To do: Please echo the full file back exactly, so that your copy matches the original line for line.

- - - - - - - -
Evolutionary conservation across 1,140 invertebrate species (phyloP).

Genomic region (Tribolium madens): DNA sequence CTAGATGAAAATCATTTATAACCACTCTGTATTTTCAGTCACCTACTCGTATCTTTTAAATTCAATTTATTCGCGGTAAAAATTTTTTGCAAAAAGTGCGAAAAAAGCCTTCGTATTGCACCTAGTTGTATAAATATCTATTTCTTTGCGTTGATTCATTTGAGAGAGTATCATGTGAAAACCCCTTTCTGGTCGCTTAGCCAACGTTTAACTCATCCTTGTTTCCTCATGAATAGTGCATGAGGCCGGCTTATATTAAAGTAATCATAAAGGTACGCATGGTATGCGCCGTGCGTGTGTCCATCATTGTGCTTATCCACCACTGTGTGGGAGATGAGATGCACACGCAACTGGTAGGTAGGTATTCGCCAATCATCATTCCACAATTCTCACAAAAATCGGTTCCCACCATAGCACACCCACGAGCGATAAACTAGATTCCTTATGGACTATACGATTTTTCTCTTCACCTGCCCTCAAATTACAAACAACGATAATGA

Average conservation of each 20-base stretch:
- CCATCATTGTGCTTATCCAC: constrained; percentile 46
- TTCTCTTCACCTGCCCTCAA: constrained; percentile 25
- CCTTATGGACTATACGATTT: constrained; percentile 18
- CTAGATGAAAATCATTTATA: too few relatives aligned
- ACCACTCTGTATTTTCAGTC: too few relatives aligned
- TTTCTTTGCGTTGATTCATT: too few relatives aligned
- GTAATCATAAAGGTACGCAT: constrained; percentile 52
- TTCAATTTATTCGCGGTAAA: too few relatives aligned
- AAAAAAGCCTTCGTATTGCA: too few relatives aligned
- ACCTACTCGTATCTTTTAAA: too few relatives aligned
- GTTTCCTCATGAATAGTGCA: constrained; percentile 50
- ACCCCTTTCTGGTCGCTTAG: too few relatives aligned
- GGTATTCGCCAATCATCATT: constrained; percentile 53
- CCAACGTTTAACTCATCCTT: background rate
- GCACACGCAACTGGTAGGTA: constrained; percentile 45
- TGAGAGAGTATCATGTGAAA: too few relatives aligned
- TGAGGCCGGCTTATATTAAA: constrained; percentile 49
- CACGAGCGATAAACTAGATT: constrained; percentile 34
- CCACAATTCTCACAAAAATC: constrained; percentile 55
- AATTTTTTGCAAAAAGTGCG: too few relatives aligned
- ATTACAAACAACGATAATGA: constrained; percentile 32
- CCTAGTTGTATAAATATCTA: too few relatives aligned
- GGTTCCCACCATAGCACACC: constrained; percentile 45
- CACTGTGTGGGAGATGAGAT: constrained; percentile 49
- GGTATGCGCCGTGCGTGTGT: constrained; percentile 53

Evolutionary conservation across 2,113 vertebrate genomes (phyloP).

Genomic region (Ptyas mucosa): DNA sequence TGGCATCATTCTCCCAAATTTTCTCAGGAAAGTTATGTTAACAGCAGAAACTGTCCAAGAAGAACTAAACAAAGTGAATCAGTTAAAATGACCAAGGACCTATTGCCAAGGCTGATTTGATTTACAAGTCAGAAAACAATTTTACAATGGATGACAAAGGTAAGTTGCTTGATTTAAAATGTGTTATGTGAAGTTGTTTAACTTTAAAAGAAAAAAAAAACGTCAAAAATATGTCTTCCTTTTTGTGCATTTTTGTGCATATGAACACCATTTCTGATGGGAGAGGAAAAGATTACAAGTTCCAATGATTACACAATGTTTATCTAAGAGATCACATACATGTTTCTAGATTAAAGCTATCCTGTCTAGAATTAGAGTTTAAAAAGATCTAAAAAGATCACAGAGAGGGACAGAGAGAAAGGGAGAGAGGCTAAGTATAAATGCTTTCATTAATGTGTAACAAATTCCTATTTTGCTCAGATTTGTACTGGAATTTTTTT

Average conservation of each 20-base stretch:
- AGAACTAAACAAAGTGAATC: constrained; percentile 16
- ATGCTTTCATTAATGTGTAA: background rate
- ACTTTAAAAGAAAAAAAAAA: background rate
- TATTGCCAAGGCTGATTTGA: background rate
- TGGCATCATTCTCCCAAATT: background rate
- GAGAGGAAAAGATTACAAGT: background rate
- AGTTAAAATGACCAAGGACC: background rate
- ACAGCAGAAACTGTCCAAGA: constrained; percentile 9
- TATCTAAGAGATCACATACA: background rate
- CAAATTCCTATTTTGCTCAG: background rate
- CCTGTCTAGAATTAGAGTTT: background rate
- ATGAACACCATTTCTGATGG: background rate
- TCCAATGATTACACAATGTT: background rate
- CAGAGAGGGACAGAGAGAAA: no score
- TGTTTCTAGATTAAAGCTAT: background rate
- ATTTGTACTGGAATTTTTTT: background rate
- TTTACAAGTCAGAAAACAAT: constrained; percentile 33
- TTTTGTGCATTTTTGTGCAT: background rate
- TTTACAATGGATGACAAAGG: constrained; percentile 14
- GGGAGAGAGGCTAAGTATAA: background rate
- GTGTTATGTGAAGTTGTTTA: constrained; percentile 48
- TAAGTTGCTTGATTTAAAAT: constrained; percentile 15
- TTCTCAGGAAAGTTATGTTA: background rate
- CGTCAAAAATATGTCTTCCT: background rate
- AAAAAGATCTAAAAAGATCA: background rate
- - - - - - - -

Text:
Evolutionary conservation across 1,140 invertebrate species (phyloP).

Genomic region (Tribolium madens): DNA sequence CTAGATGAAAATCATTTATAACCACTCTGTATTTTCAGTCACCTACTCGTATCTTTTAAATTCAATTTATTCGCGGTAAAAATTTTTTGCAAAAAGTGCGAAAAAAGCCTTCGTATTGCACCTAGTTGTATAAATATCTATTTCTTTGCGTTGATTCATTTGAGAGAGTATCATGTGAAAACCCCTTTCTGGTCGCTTAGCCAACGTTTAACTCATCCTTGTTTCCTCATGAATAGTGCATGAGGCCGGCTTATATTAAAGTAATCATAAAGGTACGCATGGTATGCGCCGTGCGTGTGTCCATCATTGTGCTTATCCACCACTGTGTGGGAGATGAGATGCACACGCAACTGGTAGGTAGGTATTCGCCAATCATCATTCCACAATTCTCACAAAAATCGGTTCCCACCATAGCACACCCACGAGCGATAAACTAGATTCCTTATGGACTATACGATTTTTCTCTTCACCTGCCCTCAAATTACAAACAACGATAATGA

Average conservation of each 20-base stretch:
- CCATCATTGTGCTTATCCAC: constrained; percentile 46
- TTCTCTTCACCTGCCCTCAA: constrained; percentile 25
- CCTTATGGACTATACGATTT: constrained; percentile 18
- CTAGATGAAAATCATTTATA: too few relatives aligned
- ACCACTCTGTATTTTCAGTC: too few relatives aligned
- TTTCTTTGCGTTGATTCATT: too few relatives aligned
- GTAATCATAAAGGTACGCAT: constrained; percentile 52
- TTCAATTTATTCGCGGTAAA: too few relatives aligned
- AAAAAAGCCTTCGTATTGCA: too few relatives aligned
- ACCTACTCGTATCTTTTAAA: too few relatives aligned
- GTTTCCTCATGAATAGTGCA: constrained; percentile 50
- ACCCCTTTCTGGTCGCTTAG: too few relatives aligned
- GGTATTCGCCAATCATCATT: constrained; percentile 53
- CCAACGTTTAACTCATCCTT: background rate
- GCACACGCAACTGGTAGGTA: constrained; percentile 45
- TGAGAGAGTATCATGTGAAA: too few relatives aligned
- TGAGGCCGGCTTATATTAAA: constrained; percentile 49
- CACGAGCGATAAACTAGATT: constrained; percentile 34
- CCACAATTCTCACAAAAATC: constrained; percentile 55
- AATTTTTTGCAAAAAGTGCG: too few relatives aligned
- ATTACAAACAACGATAATGA: constrained; percentile 32
- CCTAGTTGTATAAATATCTA: too few relatives aligned
- GGTTCCCACCATAGCACACC: constrained; percentile 45
- CACTGTGTGGGAGATGAGAT: constrained; percentile 49
- GGTATGCGCCGTGCGTGTGT: constrained; percentile 53

Evolutionary conservation across 2,113 vertebrate genomes (phyloP).

Genomic region (Ptyas mucosa): DNA sequence TGGCATCATTCTCCCAAATTTTCTCAGGAAAGTTATGTTAACAGCAGAAACTGTCCAAGAAGAACTAAACAAAGTGAATCAGTTAAAATGACCAAGGACCTATTGCCAAGGCTGATTTGATTTACAAGTCAGAAAACAATTTTACAATGGATGACAAAGGTAAGTTGCTTGATTTAAAATGTGTTATGTGAAGTTGTTTAACTTTAAAAGAAAAAAAAAACGTCAAAAATATGTCTTCCTTTTTGTGCATTTTTGTGCATATGAACACCATTTCTGATGGGAGAGGAAAAGATTACAAGTTCCAATGATTACACAATGTTTATCTAAGAGATCACATACATGTTTCTAGATTAAAGCTATCCTGTCTAGAATTAGAGTTTAAAAAGATCTAAAAAGATCACAGAGAGGGACAGAGAGAAAGGGAGAGAGGCTAAGTATAAATGCTTTCATTAATGTGTAACAAATTCCTATTTTGCTCAGATTTGTACTGGAATTTTTTT

Average conservation of each 20-base stretch:
- AGAACTAAACAAAGTGAATC: constrained; percentile 16
- ATGCTTTCATTAATGTGTAA: background rate
- ACTTTAAAAGAAAAAAAAAA: background rate
- TATTGCCAAGGCTGATTTGA: background rate
- TGGCATCATTCTCCCAAATT: background rate
- GAGAGGAAAAGATTACAAGT: background rate
- AGTTAAAATGACCAAGGACC: background rate
- ACAGCAGAAACTGTCCAAGA: constrained; percentile 9
- TATCTAAGAGATCACATACA: background rate
- CAAATTCCTATTTTGCTCAG: background rate
- CCTGTCTAGAATTAGAGTTT: background rate
- ATGAACACCATTTCTGATGG: background rate
- TCCAATGATTACACAATGTT: background rate
- CAGAGAGGGACAGAGAGAAA: no score
- TGTTTCTAGATTAAAGCTAT: background rate
- ATTTGTACTGGAATTTTTTT: background rate
- TTTACAAGTCAGAAAACAAT: constrained; percentile 33
- TTTTGTGCATTTTTGTGCAT: background rate
- TTTACAATGGATGACAAAGG: constrained; percentile 14
- GGGAGAGAGGCTAAGTATAA: background rate
- GTGTTATGTGAAGTTGTTTA: constrained; percentile 48
- TAAGTTGCTTGATTTAAAAT: constrained; percentile 15
- TTCTCAGGAAAGTTATGTTA: background rate
- CGTCAAAAATATGTCTTCCT: background rate
- AAAAAGATCTAAAAAGATCA: background rate